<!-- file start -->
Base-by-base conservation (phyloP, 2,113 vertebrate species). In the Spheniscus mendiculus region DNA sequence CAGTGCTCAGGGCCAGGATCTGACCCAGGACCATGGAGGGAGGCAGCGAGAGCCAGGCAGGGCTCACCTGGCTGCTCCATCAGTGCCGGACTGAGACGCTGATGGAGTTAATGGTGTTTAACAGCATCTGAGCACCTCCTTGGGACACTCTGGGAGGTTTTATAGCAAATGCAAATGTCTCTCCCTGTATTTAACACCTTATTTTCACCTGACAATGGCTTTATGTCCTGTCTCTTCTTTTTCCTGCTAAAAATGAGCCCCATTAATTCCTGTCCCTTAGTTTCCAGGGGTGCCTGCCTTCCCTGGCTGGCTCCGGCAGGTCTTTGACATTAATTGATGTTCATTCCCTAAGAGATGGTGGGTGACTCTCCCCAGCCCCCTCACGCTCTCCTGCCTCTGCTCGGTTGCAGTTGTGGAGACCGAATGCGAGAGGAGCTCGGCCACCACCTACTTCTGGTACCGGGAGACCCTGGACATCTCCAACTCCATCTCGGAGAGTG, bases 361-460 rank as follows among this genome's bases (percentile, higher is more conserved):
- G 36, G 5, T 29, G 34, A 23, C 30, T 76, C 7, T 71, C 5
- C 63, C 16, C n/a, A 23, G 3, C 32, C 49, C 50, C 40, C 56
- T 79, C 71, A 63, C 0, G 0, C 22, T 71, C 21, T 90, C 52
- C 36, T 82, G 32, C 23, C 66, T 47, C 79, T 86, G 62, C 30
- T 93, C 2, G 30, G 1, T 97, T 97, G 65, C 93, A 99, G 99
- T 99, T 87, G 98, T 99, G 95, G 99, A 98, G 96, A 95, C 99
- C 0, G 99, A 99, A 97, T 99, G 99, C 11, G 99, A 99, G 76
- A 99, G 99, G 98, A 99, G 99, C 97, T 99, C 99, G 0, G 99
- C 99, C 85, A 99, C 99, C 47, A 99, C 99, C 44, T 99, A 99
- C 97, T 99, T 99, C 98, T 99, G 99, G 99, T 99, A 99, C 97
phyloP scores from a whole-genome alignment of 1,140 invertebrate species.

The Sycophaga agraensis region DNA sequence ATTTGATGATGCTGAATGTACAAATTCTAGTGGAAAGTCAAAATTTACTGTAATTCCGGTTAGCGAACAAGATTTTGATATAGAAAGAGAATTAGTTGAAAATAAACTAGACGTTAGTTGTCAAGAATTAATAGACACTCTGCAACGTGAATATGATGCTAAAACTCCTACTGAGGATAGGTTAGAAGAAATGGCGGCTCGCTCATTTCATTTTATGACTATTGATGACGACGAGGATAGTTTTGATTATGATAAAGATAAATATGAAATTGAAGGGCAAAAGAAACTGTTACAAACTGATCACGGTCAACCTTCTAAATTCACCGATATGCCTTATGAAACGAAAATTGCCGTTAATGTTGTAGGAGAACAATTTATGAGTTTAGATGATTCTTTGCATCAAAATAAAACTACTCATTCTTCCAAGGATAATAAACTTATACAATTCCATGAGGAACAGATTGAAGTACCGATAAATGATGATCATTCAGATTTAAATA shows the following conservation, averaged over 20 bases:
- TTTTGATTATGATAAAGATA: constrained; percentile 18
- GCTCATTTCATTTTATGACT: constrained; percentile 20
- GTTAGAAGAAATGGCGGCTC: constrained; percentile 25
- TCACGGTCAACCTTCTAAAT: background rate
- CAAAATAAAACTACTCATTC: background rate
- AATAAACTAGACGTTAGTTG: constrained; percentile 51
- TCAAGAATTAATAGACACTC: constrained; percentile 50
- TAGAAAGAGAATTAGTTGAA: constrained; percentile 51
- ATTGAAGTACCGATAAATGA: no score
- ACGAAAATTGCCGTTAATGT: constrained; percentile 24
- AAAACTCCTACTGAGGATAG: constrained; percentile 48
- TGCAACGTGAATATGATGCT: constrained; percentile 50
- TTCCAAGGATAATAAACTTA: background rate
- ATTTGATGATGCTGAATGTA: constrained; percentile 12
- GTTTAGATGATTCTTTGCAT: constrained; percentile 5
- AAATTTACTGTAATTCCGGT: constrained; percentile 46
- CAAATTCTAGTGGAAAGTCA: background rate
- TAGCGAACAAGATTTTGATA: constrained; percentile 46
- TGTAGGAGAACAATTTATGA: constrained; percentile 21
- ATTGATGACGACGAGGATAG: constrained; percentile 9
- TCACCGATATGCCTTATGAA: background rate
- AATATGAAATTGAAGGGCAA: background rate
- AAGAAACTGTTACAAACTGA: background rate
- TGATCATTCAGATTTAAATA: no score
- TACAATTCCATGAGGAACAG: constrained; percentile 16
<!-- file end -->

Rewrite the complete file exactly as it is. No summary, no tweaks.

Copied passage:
Base-by-base conservation (phyloP, 2,113 vertebrate species). In the Spheniscus mendiculus region DNA sequence CAGTGCTCAGGGCCAGGATCTGACCCAGGACCATGGAGGGAGGCAGCGAGAGCCAGGCAGGGCTCACCTGGCTGCTCCATCAGTGCCGGACTGAGACGCTGATGGAGTTAATGGTGTTTAACAGCATCTGAGCACCTCCTTGGGACACTCTGGGAGGTTTTATAGCAAATGCAAATGTCTCTCCCTGTATTTAACACCTTATTTTCACCTGACAATGGCTTTATGTCCTGTCTCTTCTTTTTCCTGCTAAAAATGAGCCCCATTAATTCCTGTCCCTTAGTTTCCAGGGGTGCCTGCCTTCCCTGGCTGGCTCCGGCAGGTCTTTGACATTAATTGATGTTCATTCCCTAAGAGATGGTGGGTGACTCTCCCCAGCCCCCTCACGCTCTCCTGCCTCTGCTCGGTTGCAGTTGTGGAGACCGAATGCGAGAGGAGCTCGGCCACCACCTACTTCTGGTACCGGGAGACCCTGGACATCTCCAACTCCATCTCGGAGAGTG, bases 361-460 rank as follows among this genome's bases (percentile, higher is more conserved):
- G 36, G 5, T 29, G 34, A 23, C 30, T 76, C 7, T 71, C 5
- C 63, C 16, C n/a, A 23, G 3, C 32, C 49, C 50, C 40, C 56
- T 79, C 71, A 63, C 0, G 0, C 22, T 71, C 21, T 90, C 52
- C 36, T 82, G 32, C 23, C 66, T 47, C 79, T 86, G 62, C 30
- T 93, C 2, G 30, G 1, T 97, T 97, G 65, C 93, A 99, G 99
- T 99, T 87, G 98, T 99, G 95, G 99, A 98, G 96, A 95, C 99
- C 0, G 99, A 99, A 97, T 99, G 99, C 11, G 99, A 99, G 76
- A 99, G 99, G 98, A 99, G 99, C 97, T 99, C 99, G 0, G 99
- C 99, C 85, A 99, C 99, C 47, A 99, C 99, C 44, T 99, A 99
- C 97, T 99, T 99, C 98, T 99, G 99, G 99, T 99, A 99, C 97
phyloP scores from a whole-genome alignment of 1,140 invertebrate species.

The Sycophaga agraensis region DNA sequence ATTTGATGATGCTGAATGTACAAATTCTAGTGGAAAGTCAAAATTTACTGTAATTCCGGTTAGCGAACAAGATTTTGATATAGAAAGAGAATTAGTTGAAAATAAACTAGACGTTAGTTGTCAAGAATTAATAGACACTCTGCAACGTGAATATGATGCTAAAACTCCTACTGAGGATAGGTTAGAAGAAATGGCGGCTCGCTCATTTCATTTTATGACTATTGATGACGACGAGGATAGTTTTGATTATGATAAAGATAAATATGAAATTGAAGGGCAAAAGAAACTGTTACAAACTGATCACGGTCAACCTTCTAAATTCACCGATATGCCTTATGAAACGAAAATTGCCGTTAATGTTGTAGGAGAACAATTTATGAGTTTAGATGATTCTTTGCATCAAAATAAAACTACTCATTCTTCCAAGGATAATAAACTTATACAATTCCATGAGGAACAGATTGAAGTACCGATAAATGATGATCATTCAGATTTAAATA shows the following conservation, averaged over 20 bases:
- TTTTGATTATGATAAAGATA: constrained; percentile 18
- GCTCATTTCATTTTATGACT: constrained; percentile 20
- GTTAGAAGAAATGGCGGCTC: constrained; percentile 25
- TCACGGTCAACCTTCTAAAT: background rate
- CAAAATAAAACTACTCATTC: background rate
- AATAAACTAGACGTTAGTTG: constrained; percentile 51
- TCAAGAATTAATAGACACTC: constrained; percentile 50
- TAGAAAGAGAATTAGTTGAA: constrained; percentile 51
- ATTGAAGTACCGATAAATGA: no score
- ACGAAAATTGCCGTTAATGT: constrained; percentile 24
- AAAACTCCTACTGAGGATAG: constrained; percentile 48
- TGCAACGTGAATATGATGCT: constrained; percentile 50
- TTCCAAGGATAATAAACTTA: background rate
- ATTTGATGATGCTGAATGTA: constrained; percentile 12
- GTTTAGATGATTCTTTGCAT: constrained; percentile 5
- AAATTTACTGTAATTCCGGT: constrained; percentile 46
- CAAATTCTAGTGGAAAGTCA: background rate
- TAGCGAACAAGATTTTGATA: constrained; percentile 46
- TGTAGGAGAACAATTTATGA: constrained; percentile 21
- ATTGATGACGACGAGGATAG: constrained; percentile 9
- TCACCGATATGCCTTATGAA: background rate
- AATATGAAATTGAAGGGCAA: background rate
- AAGAAACTGTTACAAACTGA: background rate
- TGATCATTCAGATTTAAATA: no score
- TACAATTCCATGAGGAACAG: constrained; percentile 16